Chinese architect Wang Shu, praised for creating sustainable urban design in harmony with its surroundings and local cultures, is the latest winner of the Pritzker Architecture Prize.
Wang, 49, is the first Chinese architect to receive the prestigious design honour, which comes with a $100,000 US grant and a bronze medal.
"The fact that an architect from China has been selected by the jury represents a significant step in acknowledging the role that China will play in the development of architectural ideals," Thomas J. Pritzker said in a statement.
"In addition, over the coming decades, China's success at urbanization will be important to China and to the world."
Wang runs the firm Amateur Architecture Studio with his wife, Lu Wenyu, in the city of Hangzhou. He also serves as head of the architecture department at the China Academy of Art and has been featured lecturer around the world, including at Harvard University.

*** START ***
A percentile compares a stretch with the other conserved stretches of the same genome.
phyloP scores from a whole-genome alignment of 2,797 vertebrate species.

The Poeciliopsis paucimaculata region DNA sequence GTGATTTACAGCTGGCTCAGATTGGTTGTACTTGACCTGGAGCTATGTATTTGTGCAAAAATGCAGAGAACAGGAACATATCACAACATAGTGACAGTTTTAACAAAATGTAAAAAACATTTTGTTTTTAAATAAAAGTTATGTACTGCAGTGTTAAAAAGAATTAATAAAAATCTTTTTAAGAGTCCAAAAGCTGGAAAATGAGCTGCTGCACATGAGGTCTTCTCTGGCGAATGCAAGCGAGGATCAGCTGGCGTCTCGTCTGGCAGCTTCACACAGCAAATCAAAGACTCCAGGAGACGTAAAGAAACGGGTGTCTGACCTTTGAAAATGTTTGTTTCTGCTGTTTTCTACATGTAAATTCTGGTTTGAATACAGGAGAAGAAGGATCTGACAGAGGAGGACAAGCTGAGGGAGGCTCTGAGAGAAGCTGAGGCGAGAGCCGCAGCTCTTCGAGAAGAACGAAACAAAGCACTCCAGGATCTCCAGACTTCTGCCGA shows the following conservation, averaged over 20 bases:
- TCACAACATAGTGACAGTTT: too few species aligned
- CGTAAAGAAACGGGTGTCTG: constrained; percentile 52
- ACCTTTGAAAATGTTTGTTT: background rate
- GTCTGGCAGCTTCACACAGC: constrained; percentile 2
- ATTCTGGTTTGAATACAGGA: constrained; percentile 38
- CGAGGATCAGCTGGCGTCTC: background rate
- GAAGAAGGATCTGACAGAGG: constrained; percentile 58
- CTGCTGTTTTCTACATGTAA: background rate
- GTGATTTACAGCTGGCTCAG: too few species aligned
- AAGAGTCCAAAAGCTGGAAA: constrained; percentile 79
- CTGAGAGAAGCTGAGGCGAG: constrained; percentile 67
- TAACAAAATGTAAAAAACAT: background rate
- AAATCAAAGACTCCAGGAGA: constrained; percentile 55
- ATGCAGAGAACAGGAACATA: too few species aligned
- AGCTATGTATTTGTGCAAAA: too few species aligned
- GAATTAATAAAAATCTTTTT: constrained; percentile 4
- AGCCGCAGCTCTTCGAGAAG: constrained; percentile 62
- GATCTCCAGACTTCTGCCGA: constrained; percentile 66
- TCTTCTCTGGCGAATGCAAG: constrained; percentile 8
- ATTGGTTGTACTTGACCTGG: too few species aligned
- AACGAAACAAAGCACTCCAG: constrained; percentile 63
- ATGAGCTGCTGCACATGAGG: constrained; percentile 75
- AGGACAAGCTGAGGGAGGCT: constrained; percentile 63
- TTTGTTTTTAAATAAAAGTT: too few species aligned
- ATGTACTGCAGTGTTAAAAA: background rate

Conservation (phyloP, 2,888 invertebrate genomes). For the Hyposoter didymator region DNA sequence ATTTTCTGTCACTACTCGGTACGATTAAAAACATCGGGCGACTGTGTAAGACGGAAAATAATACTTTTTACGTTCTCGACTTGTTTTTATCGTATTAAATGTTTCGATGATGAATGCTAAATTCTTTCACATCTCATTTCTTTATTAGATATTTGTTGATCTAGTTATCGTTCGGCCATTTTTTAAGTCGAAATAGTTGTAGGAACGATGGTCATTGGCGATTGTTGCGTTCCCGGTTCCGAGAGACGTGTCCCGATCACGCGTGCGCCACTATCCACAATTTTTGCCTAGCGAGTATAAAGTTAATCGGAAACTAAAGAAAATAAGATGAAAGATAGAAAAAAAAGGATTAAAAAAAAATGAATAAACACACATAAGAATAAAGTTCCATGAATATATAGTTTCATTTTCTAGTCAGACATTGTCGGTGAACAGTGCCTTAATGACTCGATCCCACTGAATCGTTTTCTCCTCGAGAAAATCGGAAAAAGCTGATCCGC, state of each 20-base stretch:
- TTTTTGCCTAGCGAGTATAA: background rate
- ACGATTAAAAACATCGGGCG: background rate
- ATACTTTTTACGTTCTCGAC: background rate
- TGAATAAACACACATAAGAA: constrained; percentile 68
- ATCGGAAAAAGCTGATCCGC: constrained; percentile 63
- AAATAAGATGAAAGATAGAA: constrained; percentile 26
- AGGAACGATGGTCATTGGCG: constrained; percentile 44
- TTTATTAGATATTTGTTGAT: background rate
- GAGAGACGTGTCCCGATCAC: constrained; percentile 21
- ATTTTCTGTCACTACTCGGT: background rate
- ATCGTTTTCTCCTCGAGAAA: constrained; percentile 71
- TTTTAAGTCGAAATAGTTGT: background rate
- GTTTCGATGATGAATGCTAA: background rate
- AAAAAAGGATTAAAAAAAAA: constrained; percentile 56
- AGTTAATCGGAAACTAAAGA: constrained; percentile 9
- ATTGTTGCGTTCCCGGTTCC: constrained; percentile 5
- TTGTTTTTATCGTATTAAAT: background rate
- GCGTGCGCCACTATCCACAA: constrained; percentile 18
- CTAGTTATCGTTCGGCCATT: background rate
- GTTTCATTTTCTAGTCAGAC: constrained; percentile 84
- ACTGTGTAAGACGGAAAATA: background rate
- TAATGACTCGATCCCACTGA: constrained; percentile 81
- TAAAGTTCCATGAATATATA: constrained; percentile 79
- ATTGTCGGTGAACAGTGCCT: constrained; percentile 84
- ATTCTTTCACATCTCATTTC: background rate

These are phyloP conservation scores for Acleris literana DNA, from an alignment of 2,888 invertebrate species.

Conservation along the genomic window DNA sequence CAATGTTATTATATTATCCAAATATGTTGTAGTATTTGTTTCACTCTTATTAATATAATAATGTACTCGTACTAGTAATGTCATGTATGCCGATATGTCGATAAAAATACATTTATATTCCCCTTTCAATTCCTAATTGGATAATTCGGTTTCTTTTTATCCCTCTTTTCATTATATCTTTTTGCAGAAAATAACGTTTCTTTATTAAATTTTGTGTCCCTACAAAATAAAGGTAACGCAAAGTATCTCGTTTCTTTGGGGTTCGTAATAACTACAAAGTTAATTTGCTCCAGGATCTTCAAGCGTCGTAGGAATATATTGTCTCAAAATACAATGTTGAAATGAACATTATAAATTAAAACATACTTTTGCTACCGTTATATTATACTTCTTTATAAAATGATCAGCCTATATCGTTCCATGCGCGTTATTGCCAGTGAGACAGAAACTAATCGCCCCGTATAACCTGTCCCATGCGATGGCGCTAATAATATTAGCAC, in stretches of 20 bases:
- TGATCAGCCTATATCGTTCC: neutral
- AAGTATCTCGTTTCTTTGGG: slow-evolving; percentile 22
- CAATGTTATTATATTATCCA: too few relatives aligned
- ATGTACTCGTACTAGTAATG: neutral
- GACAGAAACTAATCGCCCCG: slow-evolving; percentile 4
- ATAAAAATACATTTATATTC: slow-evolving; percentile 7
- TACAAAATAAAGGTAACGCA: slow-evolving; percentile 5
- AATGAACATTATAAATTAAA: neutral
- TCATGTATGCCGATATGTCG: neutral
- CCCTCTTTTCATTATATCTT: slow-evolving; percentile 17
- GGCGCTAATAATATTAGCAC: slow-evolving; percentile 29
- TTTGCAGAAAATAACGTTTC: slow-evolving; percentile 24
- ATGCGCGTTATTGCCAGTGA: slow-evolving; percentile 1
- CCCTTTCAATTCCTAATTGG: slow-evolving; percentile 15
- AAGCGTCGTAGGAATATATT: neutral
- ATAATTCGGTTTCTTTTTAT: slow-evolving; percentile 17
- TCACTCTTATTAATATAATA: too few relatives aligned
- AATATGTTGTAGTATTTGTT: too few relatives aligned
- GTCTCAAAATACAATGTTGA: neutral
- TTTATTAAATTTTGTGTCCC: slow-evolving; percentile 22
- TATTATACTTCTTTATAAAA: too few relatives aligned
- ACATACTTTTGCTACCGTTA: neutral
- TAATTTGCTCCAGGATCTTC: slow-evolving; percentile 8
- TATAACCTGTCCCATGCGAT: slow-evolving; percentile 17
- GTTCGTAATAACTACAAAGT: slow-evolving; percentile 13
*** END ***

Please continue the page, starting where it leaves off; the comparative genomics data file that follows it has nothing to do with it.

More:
His designs have ranged from modernist high-rise apartment buildings to a university library that appears to float on the water in Suzhou, the Chinese city of gardens and canals dubbed the Venice of the East.
He has earned praise for sensitive design strategies — he orchestrated the salvaging millions of tiles from demolished traditional homes to cover the roofs of newly built campus facilities and he situated a Suzhou building half underground to respect the city's custom of keeping structures between waterways and mountains low in profile.
"China's unprecedented opportunities for urban planning and design will want to be in harmony with both its long and unique traditions of the past and with its future needs for sustainable development," said Pritzker.
"The selection of Wang Shu reflects the jury's view that his work represents that standard of excellence which will be so critical to China's future."
Wang will be formally honoured at a Pritzker Prize gala in Beijing on May 25.